Signal to noise ratio (SNR) is a generic term, which in radiology is measure of how much true signal (e.g. reflecting actual anatomy) versus how much noise (e.g. random quantum mottle etc...) a particular image has, which results in a grainy appearance.
Each modality has its own source of noise and ways to maximise signal.
Plain film radiography
In X-rays, the larger number of photons absorbed, the greater the SNR, the less noisy the image. The use of high kV and intensifying screens would reduce the number of photons and radiation dose to patients, therefore reducing the SNR. Conversely, measures to increase the SNR, such as by increasing the mAs, would increase the patient dose.
The SNR is measured frequently by calculating the difference in signal intensity between the area of interest and the background (usually chosen from the air surrounding the object). In air, any signal present should be noise. The difference between the signal and the background noise is divided by the standard deviation of the signal from the background-- an indication of the variability of the background noise.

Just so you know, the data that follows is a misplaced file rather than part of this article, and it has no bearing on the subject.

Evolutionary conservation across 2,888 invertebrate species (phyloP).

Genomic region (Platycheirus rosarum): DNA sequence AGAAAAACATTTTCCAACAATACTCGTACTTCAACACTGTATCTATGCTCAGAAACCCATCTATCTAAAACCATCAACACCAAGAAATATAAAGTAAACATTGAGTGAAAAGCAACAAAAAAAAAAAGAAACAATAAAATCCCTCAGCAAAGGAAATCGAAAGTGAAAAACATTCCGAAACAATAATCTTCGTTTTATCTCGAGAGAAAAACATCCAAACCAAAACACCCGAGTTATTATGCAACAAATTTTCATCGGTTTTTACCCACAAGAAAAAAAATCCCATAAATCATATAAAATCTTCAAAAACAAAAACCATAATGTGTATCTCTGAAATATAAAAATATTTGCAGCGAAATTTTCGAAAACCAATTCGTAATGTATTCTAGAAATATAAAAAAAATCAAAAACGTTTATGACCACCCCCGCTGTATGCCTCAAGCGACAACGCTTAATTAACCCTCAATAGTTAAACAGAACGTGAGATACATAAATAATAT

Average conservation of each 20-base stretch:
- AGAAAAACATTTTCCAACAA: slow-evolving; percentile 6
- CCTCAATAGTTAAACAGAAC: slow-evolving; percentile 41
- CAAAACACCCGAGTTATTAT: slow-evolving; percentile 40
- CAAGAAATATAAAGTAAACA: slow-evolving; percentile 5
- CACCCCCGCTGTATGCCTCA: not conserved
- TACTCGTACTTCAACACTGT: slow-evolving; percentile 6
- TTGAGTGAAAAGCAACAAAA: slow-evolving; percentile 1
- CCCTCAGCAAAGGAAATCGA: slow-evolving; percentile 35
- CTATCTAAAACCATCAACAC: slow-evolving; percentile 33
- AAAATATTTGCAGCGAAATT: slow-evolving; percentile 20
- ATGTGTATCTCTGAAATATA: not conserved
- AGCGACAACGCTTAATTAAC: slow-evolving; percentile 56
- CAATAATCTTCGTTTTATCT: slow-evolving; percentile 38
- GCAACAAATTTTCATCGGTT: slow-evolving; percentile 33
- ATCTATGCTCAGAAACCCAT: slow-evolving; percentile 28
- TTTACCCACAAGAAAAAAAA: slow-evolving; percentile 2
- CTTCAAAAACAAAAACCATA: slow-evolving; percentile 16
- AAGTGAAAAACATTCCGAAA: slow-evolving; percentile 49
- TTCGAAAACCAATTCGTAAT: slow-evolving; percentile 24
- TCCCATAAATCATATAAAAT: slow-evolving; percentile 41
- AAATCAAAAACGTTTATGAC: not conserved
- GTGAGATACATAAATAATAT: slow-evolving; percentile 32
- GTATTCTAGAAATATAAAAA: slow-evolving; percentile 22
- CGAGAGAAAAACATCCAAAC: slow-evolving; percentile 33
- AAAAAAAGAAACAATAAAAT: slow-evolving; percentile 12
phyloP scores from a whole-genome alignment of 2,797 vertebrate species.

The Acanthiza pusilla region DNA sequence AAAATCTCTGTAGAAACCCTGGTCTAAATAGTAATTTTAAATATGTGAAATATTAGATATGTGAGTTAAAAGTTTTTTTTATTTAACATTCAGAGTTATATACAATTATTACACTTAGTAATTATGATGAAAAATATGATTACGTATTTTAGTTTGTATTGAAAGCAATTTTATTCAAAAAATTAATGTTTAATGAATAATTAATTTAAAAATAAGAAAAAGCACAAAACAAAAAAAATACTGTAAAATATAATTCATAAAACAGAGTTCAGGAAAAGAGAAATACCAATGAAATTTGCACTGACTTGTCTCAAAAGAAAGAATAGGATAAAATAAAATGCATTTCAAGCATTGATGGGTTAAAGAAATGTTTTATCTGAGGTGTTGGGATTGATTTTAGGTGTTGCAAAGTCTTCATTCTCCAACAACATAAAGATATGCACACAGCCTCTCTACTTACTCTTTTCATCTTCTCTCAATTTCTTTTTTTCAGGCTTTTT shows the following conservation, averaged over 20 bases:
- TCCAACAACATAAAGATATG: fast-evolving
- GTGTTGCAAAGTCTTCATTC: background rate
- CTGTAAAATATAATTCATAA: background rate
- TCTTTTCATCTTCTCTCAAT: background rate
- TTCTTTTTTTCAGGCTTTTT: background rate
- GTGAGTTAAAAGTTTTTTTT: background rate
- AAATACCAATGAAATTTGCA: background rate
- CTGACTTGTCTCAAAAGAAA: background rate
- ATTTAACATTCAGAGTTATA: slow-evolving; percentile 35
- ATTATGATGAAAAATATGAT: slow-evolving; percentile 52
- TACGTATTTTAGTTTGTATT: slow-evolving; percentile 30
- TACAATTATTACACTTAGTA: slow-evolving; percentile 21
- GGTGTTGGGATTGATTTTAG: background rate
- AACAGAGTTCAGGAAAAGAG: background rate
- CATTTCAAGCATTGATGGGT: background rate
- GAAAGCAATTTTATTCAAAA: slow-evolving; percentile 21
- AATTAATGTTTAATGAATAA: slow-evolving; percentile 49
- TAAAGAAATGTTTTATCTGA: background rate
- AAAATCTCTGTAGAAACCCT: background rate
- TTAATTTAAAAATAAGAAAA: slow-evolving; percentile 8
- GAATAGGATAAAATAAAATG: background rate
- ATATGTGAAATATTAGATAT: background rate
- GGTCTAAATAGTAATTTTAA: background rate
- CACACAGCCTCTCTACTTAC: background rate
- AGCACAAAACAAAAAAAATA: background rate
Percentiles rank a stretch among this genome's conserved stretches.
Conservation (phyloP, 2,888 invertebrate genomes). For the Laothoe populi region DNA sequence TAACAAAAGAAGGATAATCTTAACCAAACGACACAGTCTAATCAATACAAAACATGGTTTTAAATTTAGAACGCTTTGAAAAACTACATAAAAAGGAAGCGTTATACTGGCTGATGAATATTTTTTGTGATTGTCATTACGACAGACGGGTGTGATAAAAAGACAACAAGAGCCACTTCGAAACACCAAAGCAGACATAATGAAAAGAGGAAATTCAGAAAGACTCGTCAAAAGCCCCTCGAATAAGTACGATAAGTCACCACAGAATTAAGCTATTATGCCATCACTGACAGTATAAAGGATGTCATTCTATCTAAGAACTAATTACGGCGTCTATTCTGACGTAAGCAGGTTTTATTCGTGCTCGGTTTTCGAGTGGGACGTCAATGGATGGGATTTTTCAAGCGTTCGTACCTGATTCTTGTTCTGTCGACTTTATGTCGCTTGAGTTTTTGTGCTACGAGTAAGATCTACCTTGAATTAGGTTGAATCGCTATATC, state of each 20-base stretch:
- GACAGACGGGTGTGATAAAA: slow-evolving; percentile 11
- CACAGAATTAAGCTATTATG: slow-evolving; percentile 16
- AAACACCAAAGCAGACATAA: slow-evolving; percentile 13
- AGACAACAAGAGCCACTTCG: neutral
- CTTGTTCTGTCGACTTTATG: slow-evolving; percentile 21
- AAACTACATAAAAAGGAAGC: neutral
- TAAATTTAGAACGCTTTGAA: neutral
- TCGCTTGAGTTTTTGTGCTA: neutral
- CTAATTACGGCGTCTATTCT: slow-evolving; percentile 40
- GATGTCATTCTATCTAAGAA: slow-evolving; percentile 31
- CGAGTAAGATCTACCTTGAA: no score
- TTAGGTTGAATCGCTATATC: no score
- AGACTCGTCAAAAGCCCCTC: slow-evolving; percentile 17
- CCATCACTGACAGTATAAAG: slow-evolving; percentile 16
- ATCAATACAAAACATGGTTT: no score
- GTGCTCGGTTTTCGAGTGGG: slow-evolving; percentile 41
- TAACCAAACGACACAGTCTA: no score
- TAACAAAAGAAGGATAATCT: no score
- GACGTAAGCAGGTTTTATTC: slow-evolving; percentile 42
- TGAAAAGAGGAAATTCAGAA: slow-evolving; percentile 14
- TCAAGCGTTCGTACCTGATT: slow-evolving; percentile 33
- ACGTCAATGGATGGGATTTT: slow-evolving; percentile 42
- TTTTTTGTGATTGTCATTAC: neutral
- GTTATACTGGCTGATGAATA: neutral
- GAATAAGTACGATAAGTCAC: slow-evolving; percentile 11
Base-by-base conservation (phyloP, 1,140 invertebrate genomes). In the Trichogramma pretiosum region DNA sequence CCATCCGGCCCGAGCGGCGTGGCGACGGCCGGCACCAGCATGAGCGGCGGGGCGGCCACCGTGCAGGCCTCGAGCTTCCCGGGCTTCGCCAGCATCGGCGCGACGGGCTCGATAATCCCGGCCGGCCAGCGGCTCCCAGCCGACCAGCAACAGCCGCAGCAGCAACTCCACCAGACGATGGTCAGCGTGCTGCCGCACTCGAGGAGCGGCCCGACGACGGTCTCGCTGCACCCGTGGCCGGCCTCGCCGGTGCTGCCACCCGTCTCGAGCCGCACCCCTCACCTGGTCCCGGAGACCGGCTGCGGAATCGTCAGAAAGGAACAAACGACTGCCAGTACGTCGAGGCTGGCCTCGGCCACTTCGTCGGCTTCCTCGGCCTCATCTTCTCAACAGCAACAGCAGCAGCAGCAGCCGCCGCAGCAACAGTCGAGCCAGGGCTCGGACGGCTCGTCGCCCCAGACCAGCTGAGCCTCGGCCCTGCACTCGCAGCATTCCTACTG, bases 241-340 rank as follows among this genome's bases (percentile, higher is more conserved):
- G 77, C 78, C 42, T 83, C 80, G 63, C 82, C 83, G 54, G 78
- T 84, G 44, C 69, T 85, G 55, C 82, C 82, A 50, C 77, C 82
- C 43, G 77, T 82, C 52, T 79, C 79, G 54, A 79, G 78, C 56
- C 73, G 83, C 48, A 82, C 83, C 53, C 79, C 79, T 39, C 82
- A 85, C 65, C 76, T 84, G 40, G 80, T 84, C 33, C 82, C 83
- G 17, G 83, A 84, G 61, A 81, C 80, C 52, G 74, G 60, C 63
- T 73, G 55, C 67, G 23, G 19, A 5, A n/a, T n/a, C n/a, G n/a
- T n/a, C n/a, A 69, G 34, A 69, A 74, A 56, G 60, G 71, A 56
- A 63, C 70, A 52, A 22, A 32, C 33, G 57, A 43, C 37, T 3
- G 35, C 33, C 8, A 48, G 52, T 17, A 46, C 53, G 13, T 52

SNR is proportional to the volume of the voxel and to the square root of the number or averages and phase steps (assuming constant sized voxels). Since averaging and increasing the phase steps takes time, SNR is related closely to the acquisition time.
In MRI, the SNR can be improved by :
- volume acquisition as compared to 2D imaging, but imaging time would be increased.
- spin echo sequences as compared to gradient echo.
- decreasing the noise by reducing the bandwidth, using surface coils and increasing number of excitations
- increasing the signal by decreasing the TE (time to echo) and increasing the TR (time to repeat), slice thickness or field of view
Additionally, SNR can be improved by tweaking scan parameters. Assuming all other factors remain the same, SNR can be improved by:
- increasing the field of view (FOV)
- decreasing the matrix size
- increasing the slice thickness
Synonyms & Alternative Spellings
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